Our reality though is that there is currently no cure and perhaps we should, at least for now, desist from speculating on the timing for a “magic bullet”. We should rather dwell on how we can apply the cocktail of interventions we currently have and know about, in responding to the epidemic. Combination prevention efforts to limit any further spread of the epidemic in the first instance, and improved access to available treatment for eligible infected patients should be our priority. And with that should be health systems strengthening and support for interventions which address the social determinants of people’s health. These, (social determinants), are the true drivers of the epidemic in our continent.
Does Prof. Igumbor have a role model?
Yes, I have several role models and in different aspects of my life. My humanity and spirituality have been shaped by the trio of Nelson Mandela, Desmond Tutu and St. Augustine. Professionally, I have enjoyed mentorship from senior colleagues I have worked with over the years – Emeritus Professor David Sanders and Professor Thandi Puoane stand out for me. But many others too – worthy of mention are Professors Larry Obi and Abolade Awotedu who I look up to with great professional admiration.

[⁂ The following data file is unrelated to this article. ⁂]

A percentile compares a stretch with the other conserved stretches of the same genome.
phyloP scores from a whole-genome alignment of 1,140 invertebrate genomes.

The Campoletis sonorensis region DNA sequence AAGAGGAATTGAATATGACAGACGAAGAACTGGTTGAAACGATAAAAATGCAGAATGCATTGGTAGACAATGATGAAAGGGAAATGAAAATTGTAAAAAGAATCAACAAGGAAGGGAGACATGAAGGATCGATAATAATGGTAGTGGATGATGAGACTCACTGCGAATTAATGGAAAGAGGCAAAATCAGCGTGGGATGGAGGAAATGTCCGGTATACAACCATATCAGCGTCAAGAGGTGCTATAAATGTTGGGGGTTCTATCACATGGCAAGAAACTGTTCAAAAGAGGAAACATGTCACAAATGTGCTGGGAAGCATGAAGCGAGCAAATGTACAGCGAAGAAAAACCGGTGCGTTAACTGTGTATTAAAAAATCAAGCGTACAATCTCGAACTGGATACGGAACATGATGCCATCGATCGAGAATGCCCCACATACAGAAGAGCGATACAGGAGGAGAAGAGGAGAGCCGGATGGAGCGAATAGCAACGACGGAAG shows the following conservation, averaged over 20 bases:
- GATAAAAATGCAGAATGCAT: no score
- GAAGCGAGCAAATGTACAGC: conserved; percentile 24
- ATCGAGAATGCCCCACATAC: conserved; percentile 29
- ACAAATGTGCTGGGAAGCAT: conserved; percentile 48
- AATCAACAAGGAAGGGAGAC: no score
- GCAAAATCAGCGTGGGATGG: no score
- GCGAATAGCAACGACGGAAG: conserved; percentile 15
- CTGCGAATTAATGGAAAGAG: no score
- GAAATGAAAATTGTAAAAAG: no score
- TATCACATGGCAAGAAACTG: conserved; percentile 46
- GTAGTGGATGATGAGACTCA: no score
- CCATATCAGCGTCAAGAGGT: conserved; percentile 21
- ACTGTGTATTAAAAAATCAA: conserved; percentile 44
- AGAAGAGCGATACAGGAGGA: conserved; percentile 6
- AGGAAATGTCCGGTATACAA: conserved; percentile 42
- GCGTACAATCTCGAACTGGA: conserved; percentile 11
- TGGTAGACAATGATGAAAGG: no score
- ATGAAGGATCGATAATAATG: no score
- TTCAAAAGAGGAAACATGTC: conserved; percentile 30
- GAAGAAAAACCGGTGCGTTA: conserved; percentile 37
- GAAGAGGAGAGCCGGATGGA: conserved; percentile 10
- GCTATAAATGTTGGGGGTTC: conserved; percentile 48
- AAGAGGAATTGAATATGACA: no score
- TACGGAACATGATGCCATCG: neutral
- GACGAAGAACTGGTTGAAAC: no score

Fundamentally, my world view has been shaped by my parents – my dad Mr. Sam Igumbor, and mum, Professor Eunice Igumbor, who have been incredible role models to me.
What is your message to your fellow Nigerians in South Africa (SA)?
I wish compatriots in SA would, as our anthem enjoins, rise to Nigeria’s call. I wish that we would recognize that we are Nigeria’s ambassadors through our everyday dealings. This way, immaterial of our current place in society, we maintain a moral focus and strive for our dreams. It truly is possible.
Published with permission from The Nigerian Voice (a free monthly Nigerian community newspaper). For the full article, visit www.thevoicesa.com.